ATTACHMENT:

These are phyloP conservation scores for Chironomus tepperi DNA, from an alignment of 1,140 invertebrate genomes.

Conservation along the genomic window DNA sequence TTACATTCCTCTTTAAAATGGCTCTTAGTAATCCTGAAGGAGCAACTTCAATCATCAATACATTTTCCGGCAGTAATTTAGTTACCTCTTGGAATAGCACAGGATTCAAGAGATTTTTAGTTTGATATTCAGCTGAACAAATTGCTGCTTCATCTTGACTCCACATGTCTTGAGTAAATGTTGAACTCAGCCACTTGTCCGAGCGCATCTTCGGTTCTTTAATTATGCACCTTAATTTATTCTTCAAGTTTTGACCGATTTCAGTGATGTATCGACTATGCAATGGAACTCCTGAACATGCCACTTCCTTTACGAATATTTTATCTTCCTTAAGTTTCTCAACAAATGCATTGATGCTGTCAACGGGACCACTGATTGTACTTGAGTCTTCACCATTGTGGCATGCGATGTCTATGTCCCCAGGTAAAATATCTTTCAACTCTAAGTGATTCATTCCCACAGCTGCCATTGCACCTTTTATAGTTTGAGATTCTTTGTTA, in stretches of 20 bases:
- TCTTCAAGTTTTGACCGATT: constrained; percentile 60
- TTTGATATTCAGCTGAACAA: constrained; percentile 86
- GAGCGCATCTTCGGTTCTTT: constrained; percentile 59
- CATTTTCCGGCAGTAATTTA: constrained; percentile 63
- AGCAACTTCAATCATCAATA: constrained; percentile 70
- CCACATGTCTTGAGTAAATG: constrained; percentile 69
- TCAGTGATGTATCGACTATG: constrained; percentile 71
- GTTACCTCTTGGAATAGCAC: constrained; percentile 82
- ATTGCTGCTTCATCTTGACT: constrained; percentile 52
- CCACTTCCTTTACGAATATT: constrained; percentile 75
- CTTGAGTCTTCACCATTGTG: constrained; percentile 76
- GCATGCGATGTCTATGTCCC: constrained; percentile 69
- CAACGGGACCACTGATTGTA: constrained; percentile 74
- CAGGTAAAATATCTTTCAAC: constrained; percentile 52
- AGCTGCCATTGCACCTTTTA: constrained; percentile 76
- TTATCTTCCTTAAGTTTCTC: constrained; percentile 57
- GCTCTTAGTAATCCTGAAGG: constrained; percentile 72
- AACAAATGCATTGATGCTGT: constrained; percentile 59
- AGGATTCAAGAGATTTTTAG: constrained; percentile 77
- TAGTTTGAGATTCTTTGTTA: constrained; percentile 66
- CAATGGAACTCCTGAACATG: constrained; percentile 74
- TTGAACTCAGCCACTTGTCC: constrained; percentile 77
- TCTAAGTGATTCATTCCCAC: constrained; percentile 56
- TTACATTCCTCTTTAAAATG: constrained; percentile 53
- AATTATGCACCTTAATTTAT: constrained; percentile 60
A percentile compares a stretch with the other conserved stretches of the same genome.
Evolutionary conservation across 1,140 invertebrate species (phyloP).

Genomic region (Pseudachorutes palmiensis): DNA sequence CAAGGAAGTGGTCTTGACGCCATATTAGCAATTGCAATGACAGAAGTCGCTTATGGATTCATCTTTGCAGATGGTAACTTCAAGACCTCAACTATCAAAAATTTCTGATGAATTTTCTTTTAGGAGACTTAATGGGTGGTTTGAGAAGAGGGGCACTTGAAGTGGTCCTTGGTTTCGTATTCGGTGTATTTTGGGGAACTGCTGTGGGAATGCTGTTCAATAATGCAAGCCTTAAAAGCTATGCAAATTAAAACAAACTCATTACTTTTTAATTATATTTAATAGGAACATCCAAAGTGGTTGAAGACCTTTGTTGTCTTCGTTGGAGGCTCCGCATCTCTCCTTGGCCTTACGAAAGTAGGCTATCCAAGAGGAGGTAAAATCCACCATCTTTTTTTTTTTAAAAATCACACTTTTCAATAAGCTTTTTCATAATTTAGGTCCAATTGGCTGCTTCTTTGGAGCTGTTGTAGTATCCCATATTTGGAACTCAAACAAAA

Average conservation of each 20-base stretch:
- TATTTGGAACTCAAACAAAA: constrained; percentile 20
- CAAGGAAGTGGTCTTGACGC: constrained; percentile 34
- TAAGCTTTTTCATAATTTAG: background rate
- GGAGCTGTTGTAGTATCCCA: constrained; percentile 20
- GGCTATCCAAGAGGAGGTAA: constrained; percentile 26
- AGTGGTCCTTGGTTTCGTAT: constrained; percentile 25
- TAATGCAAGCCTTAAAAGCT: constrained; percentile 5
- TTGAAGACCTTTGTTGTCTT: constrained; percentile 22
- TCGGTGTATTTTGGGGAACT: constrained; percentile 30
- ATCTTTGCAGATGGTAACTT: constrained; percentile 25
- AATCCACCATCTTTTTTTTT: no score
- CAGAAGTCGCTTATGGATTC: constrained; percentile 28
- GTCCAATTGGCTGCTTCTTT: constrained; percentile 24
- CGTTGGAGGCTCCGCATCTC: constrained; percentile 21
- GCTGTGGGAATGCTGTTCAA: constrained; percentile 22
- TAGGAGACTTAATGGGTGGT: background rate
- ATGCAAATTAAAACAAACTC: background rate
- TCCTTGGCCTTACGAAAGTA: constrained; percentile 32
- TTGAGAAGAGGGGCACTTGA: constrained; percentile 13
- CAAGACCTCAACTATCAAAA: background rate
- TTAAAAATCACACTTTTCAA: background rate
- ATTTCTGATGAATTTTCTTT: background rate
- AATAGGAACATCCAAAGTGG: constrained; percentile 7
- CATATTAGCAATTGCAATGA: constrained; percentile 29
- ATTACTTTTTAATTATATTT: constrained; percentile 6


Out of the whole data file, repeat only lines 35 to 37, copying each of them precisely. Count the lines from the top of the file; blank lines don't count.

- GGAGCTGTTGTAGTATCCCA: constrained; percentile 20
- GGCTATCCAAGAGGAGGTAA: constrained; percentile 26
- AGTGGTCCTTGGTTTCGTAT: constrained; percentile 25